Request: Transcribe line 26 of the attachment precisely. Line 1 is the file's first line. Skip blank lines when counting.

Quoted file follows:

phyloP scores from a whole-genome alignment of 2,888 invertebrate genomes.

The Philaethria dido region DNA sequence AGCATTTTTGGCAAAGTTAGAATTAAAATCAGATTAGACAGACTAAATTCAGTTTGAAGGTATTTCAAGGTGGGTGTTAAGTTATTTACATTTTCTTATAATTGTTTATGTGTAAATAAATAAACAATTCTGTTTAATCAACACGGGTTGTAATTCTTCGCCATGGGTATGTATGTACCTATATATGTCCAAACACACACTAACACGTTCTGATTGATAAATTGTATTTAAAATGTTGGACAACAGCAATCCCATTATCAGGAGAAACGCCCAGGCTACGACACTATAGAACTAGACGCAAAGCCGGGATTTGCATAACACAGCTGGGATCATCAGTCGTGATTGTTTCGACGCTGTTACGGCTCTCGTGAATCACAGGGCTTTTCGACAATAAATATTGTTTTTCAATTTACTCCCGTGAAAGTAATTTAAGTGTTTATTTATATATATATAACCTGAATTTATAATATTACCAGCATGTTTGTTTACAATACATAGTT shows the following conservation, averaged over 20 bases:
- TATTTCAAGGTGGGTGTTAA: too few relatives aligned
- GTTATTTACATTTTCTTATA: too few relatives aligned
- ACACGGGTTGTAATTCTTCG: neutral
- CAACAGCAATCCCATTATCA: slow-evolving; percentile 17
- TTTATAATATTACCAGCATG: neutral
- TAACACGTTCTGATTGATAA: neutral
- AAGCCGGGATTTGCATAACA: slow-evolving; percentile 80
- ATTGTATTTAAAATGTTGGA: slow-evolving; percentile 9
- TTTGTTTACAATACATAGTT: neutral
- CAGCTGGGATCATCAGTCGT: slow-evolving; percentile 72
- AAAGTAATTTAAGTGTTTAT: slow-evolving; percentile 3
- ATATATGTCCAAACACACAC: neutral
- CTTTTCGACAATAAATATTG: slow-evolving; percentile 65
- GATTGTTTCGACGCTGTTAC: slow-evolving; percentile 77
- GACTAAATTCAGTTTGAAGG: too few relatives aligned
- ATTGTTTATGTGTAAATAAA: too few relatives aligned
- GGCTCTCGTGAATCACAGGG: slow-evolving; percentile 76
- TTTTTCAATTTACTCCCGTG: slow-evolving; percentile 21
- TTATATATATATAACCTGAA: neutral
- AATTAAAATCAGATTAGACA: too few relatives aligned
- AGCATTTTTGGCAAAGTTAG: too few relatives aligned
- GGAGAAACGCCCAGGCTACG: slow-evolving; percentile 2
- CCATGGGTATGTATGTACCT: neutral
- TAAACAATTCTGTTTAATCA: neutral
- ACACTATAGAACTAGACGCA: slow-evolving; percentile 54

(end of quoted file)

- TAAACAATTCTGTTTAATCA: neutral